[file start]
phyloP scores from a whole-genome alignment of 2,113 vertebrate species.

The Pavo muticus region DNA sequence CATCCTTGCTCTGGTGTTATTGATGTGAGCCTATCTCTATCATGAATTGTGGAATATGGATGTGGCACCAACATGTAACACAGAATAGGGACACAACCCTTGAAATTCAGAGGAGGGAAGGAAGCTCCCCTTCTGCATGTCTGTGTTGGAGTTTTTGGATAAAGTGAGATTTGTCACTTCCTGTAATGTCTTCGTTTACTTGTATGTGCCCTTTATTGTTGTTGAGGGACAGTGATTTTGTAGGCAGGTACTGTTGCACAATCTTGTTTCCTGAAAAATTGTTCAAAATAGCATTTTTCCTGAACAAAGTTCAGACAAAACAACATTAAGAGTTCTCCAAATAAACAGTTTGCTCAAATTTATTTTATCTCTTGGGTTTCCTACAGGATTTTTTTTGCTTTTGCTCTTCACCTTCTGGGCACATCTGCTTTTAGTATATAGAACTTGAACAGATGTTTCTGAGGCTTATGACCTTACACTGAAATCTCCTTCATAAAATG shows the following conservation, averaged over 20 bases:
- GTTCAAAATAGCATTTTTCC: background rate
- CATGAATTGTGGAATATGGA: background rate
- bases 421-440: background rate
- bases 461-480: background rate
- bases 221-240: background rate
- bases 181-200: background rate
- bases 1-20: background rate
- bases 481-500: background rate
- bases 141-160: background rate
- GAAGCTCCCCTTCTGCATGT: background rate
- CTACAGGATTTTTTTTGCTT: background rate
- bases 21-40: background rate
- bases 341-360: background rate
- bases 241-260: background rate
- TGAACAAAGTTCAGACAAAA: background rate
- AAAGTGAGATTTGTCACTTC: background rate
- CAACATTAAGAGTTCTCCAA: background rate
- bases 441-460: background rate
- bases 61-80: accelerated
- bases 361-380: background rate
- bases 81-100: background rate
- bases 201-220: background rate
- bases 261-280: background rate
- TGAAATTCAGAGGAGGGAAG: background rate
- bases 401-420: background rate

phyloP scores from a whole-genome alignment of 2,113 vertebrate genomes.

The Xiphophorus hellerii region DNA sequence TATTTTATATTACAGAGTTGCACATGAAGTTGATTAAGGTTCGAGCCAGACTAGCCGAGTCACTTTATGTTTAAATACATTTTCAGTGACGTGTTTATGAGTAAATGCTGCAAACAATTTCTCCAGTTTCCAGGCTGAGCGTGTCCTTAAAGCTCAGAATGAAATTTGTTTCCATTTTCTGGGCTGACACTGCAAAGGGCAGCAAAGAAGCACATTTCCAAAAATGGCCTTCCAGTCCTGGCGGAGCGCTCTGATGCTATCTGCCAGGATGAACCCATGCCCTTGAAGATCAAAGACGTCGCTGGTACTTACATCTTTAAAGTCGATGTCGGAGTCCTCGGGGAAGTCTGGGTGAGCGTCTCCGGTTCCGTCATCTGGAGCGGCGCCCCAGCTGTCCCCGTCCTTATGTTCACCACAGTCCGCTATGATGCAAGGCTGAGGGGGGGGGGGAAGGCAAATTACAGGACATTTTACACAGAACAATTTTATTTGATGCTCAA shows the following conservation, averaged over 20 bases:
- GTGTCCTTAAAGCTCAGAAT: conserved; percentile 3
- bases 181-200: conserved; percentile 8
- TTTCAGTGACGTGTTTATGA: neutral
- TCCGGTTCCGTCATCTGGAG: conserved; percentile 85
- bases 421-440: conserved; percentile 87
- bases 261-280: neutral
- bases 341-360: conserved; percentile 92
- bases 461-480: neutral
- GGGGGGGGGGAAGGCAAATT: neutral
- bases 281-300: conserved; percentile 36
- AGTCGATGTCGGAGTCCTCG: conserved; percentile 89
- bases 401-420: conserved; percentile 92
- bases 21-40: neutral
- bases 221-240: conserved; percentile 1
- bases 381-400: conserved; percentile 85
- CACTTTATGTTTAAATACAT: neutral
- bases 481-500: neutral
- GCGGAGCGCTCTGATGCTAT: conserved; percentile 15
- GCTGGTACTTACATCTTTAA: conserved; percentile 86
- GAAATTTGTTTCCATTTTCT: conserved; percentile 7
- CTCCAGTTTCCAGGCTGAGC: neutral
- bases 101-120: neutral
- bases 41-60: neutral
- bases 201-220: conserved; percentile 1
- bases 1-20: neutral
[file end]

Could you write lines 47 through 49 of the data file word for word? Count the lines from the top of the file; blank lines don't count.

- GCGGAGCGCTCTGATGCTAT: conserved; percentile 15
- GCTGGTACTTACATCTTTAA: conserved; percentile 86
- GAAATTTGTTTCCATTTTCT: conserved; percentile 7